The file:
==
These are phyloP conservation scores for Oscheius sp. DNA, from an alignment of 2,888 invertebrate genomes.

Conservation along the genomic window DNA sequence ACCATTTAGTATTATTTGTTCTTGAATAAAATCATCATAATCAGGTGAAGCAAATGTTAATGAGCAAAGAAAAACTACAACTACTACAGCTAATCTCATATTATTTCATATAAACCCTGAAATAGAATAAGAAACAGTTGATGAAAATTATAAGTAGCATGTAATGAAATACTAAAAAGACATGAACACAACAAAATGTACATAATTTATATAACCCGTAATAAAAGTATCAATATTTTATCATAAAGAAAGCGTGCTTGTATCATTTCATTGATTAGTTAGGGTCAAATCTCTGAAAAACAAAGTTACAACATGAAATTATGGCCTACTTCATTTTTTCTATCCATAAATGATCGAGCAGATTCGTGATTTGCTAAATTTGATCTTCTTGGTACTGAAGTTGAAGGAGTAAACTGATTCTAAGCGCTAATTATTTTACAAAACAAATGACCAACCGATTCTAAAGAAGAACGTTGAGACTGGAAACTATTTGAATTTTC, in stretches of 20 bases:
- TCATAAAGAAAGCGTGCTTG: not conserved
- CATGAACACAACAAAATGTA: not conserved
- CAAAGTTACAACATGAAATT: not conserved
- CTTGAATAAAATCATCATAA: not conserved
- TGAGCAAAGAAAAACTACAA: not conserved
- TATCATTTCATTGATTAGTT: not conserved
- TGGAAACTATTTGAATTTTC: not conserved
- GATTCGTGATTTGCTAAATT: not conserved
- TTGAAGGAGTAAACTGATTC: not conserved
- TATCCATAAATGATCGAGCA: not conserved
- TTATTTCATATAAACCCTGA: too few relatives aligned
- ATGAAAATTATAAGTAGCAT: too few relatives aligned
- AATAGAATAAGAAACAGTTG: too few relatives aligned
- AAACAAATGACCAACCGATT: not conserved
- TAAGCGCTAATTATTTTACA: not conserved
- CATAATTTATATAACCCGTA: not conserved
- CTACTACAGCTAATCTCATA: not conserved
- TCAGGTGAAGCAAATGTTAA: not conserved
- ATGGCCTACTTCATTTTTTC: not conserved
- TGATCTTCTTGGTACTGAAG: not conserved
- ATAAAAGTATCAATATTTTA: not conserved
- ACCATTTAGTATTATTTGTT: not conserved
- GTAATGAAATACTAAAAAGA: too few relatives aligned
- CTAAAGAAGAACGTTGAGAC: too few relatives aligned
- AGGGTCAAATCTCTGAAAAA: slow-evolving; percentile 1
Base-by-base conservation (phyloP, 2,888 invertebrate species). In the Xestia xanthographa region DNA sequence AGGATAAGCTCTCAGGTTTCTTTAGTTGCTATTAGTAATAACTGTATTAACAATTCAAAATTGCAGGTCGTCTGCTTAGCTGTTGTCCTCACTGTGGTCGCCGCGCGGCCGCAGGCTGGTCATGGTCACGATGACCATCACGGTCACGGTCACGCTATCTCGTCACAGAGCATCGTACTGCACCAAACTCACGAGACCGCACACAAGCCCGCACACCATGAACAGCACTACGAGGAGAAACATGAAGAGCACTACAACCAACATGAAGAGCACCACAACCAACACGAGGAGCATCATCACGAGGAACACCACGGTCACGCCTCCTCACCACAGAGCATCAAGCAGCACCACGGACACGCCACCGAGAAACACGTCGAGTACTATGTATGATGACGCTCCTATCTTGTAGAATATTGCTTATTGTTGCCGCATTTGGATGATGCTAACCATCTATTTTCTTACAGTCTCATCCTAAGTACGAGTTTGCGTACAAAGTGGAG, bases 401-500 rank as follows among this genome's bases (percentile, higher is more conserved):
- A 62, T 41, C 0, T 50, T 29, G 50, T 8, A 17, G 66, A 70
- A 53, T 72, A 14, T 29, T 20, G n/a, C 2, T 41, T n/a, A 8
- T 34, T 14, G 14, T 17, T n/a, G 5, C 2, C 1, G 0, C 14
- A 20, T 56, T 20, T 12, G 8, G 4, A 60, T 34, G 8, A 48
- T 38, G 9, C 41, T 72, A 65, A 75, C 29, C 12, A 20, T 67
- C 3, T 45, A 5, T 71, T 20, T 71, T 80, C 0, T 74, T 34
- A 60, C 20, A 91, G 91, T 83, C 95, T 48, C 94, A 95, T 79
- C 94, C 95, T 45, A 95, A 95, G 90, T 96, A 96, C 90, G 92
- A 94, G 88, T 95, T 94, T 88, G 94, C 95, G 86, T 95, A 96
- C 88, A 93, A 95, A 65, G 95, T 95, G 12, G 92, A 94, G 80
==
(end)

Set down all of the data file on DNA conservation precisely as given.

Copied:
These are phyloP conservation scores for Oscheius sp. DNA, from an alignment of 2,888 invertebrate genomes.

Conservation along the genomic window DNA sequence ACCATTTAGTATTATTTGTTCTTGAATAAAATCATCATAATCAGGTGAAGCAAATGTTAATGAGCAAAGAAAAACTACAACTACTACAGCTAATCTCATATTATTTCATATAAACCCTGAAATAGAATAAGAAACAGTTGATGAAAATTATAAGTAGCATGTAATGAAATACTAAAAAGACATGAACACAACAAAATGTACATAATTTATATAACCCGTAATAAAAGTATCAATATTTTATCATAAAGAAAGCGTGCTTGTATCATTTCATTGATTAGTTAGGGTCAAATCTCTGAAAAACAAAGTTACAACATGAAATTATGGCCTACTTCATTTTTTCTATCCATAAATGATCGAGCAGATTCGTGATTTGCTAAATTTGATCTTCTTGGTACTGAAGTTGAAGGAGTAAACTGATTCTAAGCGCTAATTATTTTACAAAACAAATGACCAACCGATTCTAAAGAAGAACGTTGAGACTGGAAACTATTTGAATTTTC, in stretches of 20 bases:
- TCATAAAGAAAGCGTGCTTG: not conserved
- CATGAACACAACAAAATGTA: not conserved
- CAAAGTTACAACATGAAATT: not conserved
- CTTGAATAAAATCATCATAA: not conserved
- TGAGCAAAGAAAAACTACAA: not conserved
- TATCATTTCATTGATTAGTT: not conserved
- TGGAAACTATTTGAATTTTC: not conserved
- GATTCGTGATTTGCTAAATT: not conserved
- TTGAAGGAGTAAACTGATTC: not conserved
- TATCCATAAATGATCGAGCA: not conserved
- TTATTTCATATAAACCCTGA: too few relatives aligned
- ATGAAAATTATAAGTAGCAT: too few relatives aligned
- AATAGAATAAGAAACAGTTG: too few relatives aligned
- AAACAAATGACCAACCGATT: not conserved
- TAAGCGCTAATTATTTTACA: not conserved
- CATAATTTATATAACCCGTA: not conserved
- CTACTACAGCTAATCTCATA: not conserved
- TCAGGTGAAGCAAATGTTAA: not conserved
- ATGGCCTACTTCATTTTTTC: not conserved
- TGATCTTCTTGGTACTGAAG: not conserved
- ATAAAAGTATCAATATTTTA: not conserved
- ACCATTTAGTATTATTTGTT: not conserved
- GTAATGAAATACTAAAAAGA: too few relatives aligned
- CTAAAGAAGAACGTTGAGAC: too few relatives aligned
- AGGGTCAAATCTCTGAAAAA: slow-evolving; percentile 1
Base-by-base conservation (phyloP, 2,888 invertebrate species). In the Xestia xanthographa region DNA sequence AGGATAAGCTCTCAGGTTTCTTTAGTTGCTATTAGTAATAACTGTATTAACAATTCAAAATTGCAGGTCGTCTGCTTAGCTGTTGTCCTCACTGTGGTCGCCGCGCGGCCGCAGGCTGGTCATGGTCACGATGACCATCACGGTCACGGTCACGCTATCTCGTCACAGAGCATCGTACTGCACCAAACTCACGAGACCGCACACAAGCCCGCACACCATGAACAGCACTACGAGGAGAAACATGAAGAGCACTACAACCAACATGAAGAGCACCACAACCAACACGAGGAGCATCATCACGAGGAACACCACGGTCACGCCTCCTCACCACAGAGCATCAAGCAGCACCACGGACACGCCACCGAGAAACACGTCGAGTACTATGTATGATGACGCTCCTATCTTGTAGAATATTGCTTATTGTTGCCGCATTTGGATGATGCTAACCATCTATTTTCTTACAGTCTCATCCTAAGTACGAGTTTGCGTACAAAGTGGAG, bases 401-500 rank as follows among this genome's bases (percentile, higher is more conserved):
- A 62, T 41, C 0, T 50, T 29, G 50, T 8, A 17, G 66, A 70
- A 53, T 72, A 14, T 29, T 20, G n/a, C 2, T 41, T n/a, A 8
- T 34, T 14, G 14, T 17, T n/a, G 5, C 2, C 1, G 0, C 14
- A 20, T 56, T 20, T 12, G 8, G 4, A 60, T 34, G 8, A 48
- T 38, G 9, C 41, T 72, A 65, A 75, C 29, C 12, A 20, T 67
- C 3, T 45, A 5, T 71, T 20, T 71, T 80, C 0, T 74, T 34
- A 60, C 20, A 91, G 91, T 83, C 95, T 48, C 94, A 95, T 79
- C 94, C 95, T 45, A 95, A 95, G 90, T 96, A 96, C 90, G 92
- A 94, G 88, T 95, T 94, T 88, G 94, C 95, G 86, T 95, A 96
- C 88, A 93, A 95, A 65, G 95, T 95, G 12, G 92, A 94, G 80